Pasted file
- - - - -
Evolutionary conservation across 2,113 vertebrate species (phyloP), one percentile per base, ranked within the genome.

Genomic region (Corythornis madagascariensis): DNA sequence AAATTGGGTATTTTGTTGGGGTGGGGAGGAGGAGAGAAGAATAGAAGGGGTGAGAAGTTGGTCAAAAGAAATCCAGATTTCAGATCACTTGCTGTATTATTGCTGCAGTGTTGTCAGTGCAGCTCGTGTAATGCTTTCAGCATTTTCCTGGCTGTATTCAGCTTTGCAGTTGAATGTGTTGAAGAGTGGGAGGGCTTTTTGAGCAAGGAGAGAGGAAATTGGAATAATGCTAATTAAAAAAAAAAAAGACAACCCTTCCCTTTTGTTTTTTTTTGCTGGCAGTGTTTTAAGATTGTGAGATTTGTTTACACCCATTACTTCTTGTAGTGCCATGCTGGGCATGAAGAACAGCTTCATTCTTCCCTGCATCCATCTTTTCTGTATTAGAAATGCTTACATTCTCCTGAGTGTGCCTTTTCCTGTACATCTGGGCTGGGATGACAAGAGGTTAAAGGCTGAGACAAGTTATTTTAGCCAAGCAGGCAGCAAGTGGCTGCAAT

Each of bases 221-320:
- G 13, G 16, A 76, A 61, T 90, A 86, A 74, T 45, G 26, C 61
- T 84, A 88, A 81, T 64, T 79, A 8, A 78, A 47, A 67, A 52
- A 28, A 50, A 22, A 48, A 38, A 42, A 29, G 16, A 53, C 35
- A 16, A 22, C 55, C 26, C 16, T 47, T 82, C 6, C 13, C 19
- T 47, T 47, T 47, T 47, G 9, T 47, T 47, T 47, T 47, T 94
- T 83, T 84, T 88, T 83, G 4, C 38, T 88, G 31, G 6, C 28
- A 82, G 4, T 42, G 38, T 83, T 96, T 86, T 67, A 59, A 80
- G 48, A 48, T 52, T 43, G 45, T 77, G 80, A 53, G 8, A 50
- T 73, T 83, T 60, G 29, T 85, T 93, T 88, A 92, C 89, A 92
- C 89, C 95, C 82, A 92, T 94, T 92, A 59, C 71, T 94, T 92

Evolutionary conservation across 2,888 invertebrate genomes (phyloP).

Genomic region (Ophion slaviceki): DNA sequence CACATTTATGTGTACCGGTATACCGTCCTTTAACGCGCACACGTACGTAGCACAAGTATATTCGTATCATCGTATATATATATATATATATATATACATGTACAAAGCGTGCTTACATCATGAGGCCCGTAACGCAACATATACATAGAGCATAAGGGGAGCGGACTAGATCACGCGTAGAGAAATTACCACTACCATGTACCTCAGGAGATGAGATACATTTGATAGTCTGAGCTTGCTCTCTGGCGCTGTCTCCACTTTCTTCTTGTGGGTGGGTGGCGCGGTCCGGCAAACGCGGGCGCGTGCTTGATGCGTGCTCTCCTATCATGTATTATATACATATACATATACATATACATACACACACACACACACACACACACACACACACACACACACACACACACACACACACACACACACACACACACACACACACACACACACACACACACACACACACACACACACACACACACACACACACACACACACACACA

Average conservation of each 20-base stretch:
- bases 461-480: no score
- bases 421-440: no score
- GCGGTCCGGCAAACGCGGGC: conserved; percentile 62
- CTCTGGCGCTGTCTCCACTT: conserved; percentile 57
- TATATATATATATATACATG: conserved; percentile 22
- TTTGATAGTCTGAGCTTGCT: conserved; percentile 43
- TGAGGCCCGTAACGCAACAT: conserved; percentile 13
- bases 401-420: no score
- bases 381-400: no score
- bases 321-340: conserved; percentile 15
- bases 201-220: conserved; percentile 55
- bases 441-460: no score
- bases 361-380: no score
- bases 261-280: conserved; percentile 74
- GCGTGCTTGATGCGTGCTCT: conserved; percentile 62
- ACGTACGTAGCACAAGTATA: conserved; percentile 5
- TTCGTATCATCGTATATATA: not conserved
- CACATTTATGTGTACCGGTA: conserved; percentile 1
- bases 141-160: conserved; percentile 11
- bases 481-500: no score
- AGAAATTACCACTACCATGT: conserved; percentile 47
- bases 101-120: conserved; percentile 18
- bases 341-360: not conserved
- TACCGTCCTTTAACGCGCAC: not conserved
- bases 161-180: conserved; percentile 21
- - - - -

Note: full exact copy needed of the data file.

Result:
Evolutionary conservation across 2,113 vertebrate species (phyloP), one percentile per base, ranked within the genome.

Genomic region (Corythornis madagascariensis): DNA sequence AAATTGGGTATTTTGTTGGGGTGGGGAGGAGGAGAGAAGAATAGAAGGGGTGAGAAGTTGGTCAAAAGAAATCCAGATTTCAGATCACTTGCTGTATTATTGCTGCAGTGTTGTCAGTGCAGCTCGTGTAATGCTTTCAGCATTTTCCTGGCTGTATTCAGCTTTGCAGTTGAATGTGTTGAAGAGTGGGAGGGCTTTTTGAGCAAGGAGAGAGGAAATTGGAATAATGCTAATTAAAAAAAAAAAAGACAACCCTTCCCTTTTGTTTTTTTTTGCTGGCAGTGTTTTAAGATTGTGAGATTTGTTTACACCCATTACTTCTTGTAGTGCCATGCTGGGCATGAAGAACAGCTTCATTCTTCCCTGCATCCATCTTTTCTGTATTAGAAATGCTTACATTCTCCTGAGTGTGCCTTTTCCTGTACATCTGGGCTGGGATGACAAGAGGTTAAAGGCTGAGACAAGTTATTTTAGCCAAGCAGGCAGCAAGTGGCTGCAAT

Each of bases 221-320:
- G 13, G 16, A 76, A 61, T 90, A 86, A 74, T 45, G 26, C 61
- T 84, A 88, A 81, T 64, T 79, A 8, A 78, A 47, A 67, A 52
- A 28, A 50, A 22, A 48, A 38, A 42, A 29, G 16, A 53, C 35
- A 16, A 22, C 55, C 26, C 16, T 47, T 82, C 6, C 13, C 19
- T 47, T 47, T 47, T 47, G 9, T 47, T 47, T 47, T 47, T 94
- T 83, T 84, T 88, T 83, G 4, C 38, T 88, G 31, G 6, C 28
- A 82, G 4, T 42, G 38, T 83, T 96, T 86, T 67, A 59, A 80
- G 48, A 48, T 52, T 43, G 45, T 77, G 80, A 53, G 8, A 50
- T 73, T 83, T 60, G 29, T 85, T 93, T 88, A 92, C 89, A 92
- C 89, C 95, C 82, A 92, T 94, T 92, A 59, C 71, T 94, T 92

Evolutionary conservation across 2,888 invertebrate genomes (phyloP).

Genomic region (Ophion slaviceki): DNA sequence CACATTTATGTGTACCGGTATACCGTCCTTTAACGCGCACACGTACGTAGCACAAGTATATTCGTATCATCGTATATATATATATATATATATATACATGTACAAAGCGTGCTTACATCATGAGGCCCGTAACGCAACATATACATAGAGCATAAGGGGAGCGGACTAGATCACGCGTAGAGAAATTACCACTACCATGTACCTCAGGAGATGAGATACATTTGATAGTCTGAGCTTGCTCTCTGGCGCTGTCTCCACTTTCTTCTTGTGGGTGGGTGGCGCGGTCCGGCAAACGCGGGCGCGTGCTTGATGCGTGCTCTCCTATCATGTATTATATACATATACATATACATATACATACACACACACACACACACACACACACACACACACACACACACACACACACACACACACACACACACACACACACACACACACACACACACACACACACACACACACACACACACACACACACACACACACACACACACACA

Average conservation of each 20-base stretch:
- bases 461-480: no score
- bases 421-440: no score
- GCGGTCCGGCAAACGCGGGC: conserved; percentile 62
- CTCTGGCGCTGTCTCCACTT: conserved; percentile 57
- TATATATATATATATACATG: conserved; percentile 22
- TTTGATAGTCTGAGCTTGCT: conserved; percentile 43
- TGAGGCCCGTAACGCAACAT: conserved; percentile 13
- bases 401-420: no score
- bases 381-400: no score
- bases 321-340: conserved; percentile 15
- bases 201-220: conserved; percentile 55
- bases 441-460: no score
- bases 361-380: no score
- bases 261-280: conserved; percentile 74
- GCGTGCTTGATGCGTGCTCT: conserved; percentile 62
- ACGTACGTAGCACAAGTATA: conserved; percentile 5
- TTCGTATCATCGTATATATA: not conserved
- CACATTTATGTGTACCGGTA: conserved; percentile 1
- bases 141-160: conserved; percentile 11
- bases 481-500: no score
- AGAAATTACCACTACCATGT: conserved; percentile 47
- bases 101-120: conserved; percentile 18
- bases 341-360: not conserved
- TACCGTCCTTTAACGCGCAC: not conserved
- bases 161-180: conserved; percentile 21